Bruno Texeira takes part in European Social Fund business training project and sets up consultancy firm for international trade.
Meet Bruno Texeira
Porto in Portugal has been a centre of international commerce for centuries and Bruno Texeira is continuing his hometown’s tradition. The young entrepreneur set up a consultancy business called Trading EuroPacific in early 2008 to help Portuguese and Asian companies work together.
He helps firms to find in Asia the distributors, suppliers and agents that they need to access these new markets and reduce their costs. “The cultural differences between the EU and Asia make it difficult for companies to get access to each others’ markets,” says the 29-year-old. “I decided to set up a business to bridge both continents.”
His company, Trading Europe Pacific (TEP consulting) works with Portuguese companies that want to sell to Asian markets and vice-versa, or else find manufacturers and control quality of production. He works with a network across seven Asian countries – Indonesia, China, Vietnam, Malaysia, Thailand, Singapore and the Philippines: “We cover 50% of the world population.”
He spotted the niche for his business in 2006 whilst doing a work placement in the Portuguese Embassy in Jakarta in Indonesia as part of the ‘Network Contacto’ training programme co-funded by the European Union through the European Social Fund.
The programme, provided by the Portuguese Institute for Foreign Trade (ICEP), consisted of three months of initial training in the Department of Commerce in Portugal, followed by six months in Indonesia. During his time there, Bruno prepared a report on the Indonesian market and helped Portuguese companies penetrate the market there.
The experience has proved vital to Bruno in the work he now does. “The placement was very good for contacts,” he says. “I met decision-makers and influential people. I found out more about the region and the opportunities in the Indonesian market for European companies.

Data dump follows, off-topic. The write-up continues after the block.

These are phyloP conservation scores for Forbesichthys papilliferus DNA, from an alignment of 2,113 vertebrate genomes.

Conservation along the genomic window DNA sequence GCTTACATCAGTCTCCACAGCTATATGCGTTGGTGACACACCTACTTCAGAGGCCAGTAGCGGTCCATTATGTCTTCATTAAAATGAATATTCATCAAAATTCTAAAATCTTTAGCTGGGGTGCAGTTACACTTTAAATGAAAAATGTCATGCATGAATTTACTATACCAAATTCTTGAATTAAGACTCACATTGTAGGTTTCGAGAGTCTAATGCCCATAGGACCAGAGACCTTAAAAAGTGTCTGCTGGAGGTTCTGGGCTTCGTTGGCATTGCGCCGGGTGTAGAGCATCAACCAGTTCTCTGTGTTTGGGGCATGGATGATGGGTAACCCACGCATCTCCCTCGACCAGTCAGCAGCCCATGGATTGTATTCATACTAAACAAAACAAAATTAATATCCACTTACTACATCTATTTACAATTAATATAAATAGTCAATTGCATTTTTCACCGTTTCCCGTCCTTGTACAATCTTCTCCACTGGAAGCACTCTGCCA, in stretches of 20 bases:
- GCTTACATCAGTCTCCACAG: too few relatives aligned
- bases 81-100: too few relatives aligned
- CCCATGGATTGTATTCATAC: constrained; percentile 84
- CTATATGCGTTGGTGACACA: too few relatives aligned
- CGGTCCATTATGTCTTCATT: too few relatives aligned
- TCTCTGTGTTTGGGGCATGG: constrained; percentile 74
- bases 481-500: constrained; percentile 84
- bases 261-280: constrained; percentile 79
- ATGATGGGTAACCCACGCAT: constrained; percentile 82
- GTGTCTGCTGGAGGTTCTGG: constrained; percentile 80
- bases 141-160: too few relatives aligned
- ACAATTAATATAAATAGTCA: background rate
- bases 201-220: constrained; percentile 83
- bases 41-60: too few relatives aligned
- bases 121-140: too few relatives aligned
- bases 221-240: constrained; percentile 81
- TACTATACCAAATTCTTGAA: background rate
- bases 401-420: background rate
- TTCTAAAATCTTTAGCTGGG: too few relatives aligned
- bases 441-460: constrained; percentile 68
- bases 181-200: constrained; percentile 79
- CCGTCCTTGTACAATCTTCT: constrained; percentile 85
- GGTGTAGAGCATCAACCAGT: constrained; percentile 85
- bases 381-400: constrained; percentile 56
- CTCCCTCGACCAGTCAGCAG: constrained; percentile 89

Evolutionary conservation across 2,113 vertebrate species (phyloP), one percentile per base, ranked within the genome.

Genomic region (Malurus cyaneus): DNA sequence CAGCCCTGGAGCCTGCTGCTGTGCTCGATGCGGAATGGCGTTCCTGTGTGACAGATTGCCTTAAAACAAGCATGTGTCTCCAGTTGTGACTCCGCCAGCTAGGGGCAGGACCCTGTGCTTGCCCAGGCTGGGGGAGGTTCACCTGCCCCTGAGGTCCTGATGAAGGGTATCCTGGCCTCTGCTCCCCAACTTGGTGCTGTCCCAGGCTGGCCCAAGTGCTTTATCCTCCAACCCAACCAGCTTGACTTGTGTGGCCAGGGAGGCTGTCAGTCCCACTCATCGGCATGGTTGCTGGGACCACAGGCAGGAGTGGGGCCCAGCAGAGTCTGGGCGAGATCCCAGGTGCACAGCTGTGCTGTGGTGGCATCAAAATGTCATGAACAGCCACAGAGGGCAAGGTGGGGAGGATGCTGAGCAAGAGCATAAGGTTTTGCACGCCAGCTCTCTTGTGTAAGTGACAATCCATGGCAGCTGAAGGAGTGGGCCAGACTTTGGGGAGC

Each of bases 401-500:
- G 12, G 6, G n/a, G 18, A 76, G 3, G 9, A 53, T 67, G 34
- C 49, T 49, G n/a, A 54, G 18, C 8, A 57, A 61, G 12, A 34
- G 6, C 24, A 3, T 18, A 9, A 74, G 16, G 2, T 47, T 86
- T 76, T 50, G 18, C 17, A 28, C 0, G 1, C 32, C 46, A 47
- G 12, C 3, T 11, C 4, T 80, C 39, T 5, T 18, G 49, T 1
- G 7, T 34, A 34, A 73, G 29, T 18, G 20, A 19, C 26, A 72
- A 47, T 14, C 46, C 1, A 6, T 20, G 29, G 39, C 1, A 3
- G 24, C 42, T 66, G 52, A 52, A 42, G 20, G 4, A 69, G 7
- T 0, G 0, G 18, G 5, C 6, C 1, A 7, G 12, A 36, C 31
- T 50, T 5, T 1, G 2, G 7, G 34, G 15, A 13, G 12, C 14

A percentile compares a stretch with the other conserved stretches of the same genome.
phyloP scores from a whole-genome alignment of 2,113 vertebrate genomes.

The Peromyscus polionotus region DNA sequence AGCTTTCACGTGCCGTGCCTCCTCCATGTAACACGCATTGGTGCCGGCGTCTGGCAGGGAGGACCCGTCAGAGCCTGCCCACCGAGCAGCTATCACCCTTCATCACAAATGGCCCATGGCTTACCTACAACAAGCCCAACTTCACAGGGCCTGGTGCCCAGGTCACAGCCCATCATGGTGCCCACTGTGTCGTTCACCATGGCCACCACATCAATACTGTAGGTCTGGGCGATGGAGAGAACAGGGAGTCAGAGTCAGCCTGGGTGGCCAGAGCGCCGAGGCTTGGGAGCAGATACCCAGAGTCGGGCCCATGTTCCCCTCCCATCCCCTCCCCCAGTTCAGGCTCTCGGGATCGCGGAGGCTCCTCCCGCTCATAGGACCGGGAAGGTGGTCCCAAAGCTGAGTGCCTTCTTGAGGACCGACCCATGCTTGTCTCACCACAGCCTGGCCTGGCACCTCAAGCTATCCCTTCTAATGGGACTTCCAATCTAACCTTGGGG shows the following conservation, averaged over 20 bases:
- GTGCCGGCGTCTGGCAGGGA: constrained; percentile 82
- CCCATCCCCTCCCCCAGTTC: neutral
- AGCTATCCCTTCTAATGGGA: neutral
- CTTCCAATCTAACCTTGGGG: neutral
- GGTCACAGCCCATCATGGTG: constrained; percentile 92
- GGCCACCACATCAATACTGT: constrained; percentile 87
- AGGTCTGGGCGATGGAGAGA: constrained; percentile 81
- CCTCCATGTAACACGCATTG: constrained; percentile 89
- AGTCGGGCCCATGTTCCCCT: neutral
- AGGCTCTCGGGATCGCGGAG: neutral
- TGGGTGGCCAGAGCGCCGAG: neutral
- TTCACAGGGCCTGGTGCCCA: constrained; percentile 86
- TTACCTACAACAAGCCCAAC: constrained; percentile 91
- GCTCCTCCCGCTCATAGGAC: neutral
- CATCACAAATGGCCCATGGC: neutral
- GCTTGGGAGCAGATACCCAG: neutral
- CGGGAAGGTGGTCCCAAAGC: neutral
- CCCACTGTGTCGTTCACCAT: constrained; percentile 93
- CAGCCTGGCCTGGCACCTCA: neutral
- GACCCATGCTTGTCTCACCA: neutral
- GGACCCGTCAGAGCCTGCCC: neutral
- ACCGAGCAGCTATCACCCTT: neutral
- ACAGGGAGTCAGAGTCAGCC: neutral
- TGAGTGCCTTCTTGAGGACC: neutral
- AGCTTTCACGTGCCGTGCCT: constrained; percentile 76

“Even before I went to Indonesia I was thinking of starting a business in Asia,” adds Bruno.
“As a child I was always fascinated by the area. I loved to read about the culture, wildlife, everything,” he explains. He learnt more about the business potential of Asia whilst studying economics and marketing at university. ”Asia contains almost 50% of the world’s population. It is the factory of the world and provides much of the raw material,” he says.
Ambition and drive
After returning from his stint in Indonesia, he worked in the marketing department of a telecommunications company. However, he had always wanted to run his own company and, together with a partner he had met in Indonesia, he began to plan how to use their knowledge of Asian markets and local contacts to start a business.
Trading EuroPacific was established in January 2008. “We started to make plans about a year before that.” Although it is early days, Bruno says that the reception has been positive so far and business is doing well.
The only major problem he has had so far is his age. “When people think of a consultant for big companies they are not expecting a young person to come and give them advice,” he says. “It takes a while to convince them. After I show my knowledge and connections they are impressed, but in the beginning it’s difficult.”
He now counts several large companies as clients and has a network of partners in Asian countries. ”We’re looking to develop long-term relationships with [Portuguese companies] and supervise their markets in Asia.”
Bruno gives an example of one of his clients – a Portuguese textile manufacturer. “The company cannot produce all the accessories it needs here. We’re connecting it with Asian companies with specific know-how and production capacity,” he says. “This will enable it to diversify their range of products.”
Another company he works with is a Portuguese manufacturer of large-scale metal working machines. He is helping it to find companies to sell their products to. “There are plenty of opportunities in Asia, but it’s very hard for companies to get into Asian markets,” he says. “They need someone who can give them support and advice.”
For the future, he aims to expand his operations to other European countries. “I’d like to open an office in Barcelona. Spain would be the first step.”
He is also trying to enter India and has had enquiries from Brazilian and Mexican companies wanting to do business in Asia. However, he wants to get the business firmly established before expansion. “We want to wait until we’re stronger in Portugal before we move to other countries. It’s a step-by-step process.”
His other wish is to have a bit more free time. “I’m working really hard at the moment. My weekends tend to disappear,” he adds. “I ‘d like to be able to play more sports, spend time with my girlfriend and in nature.”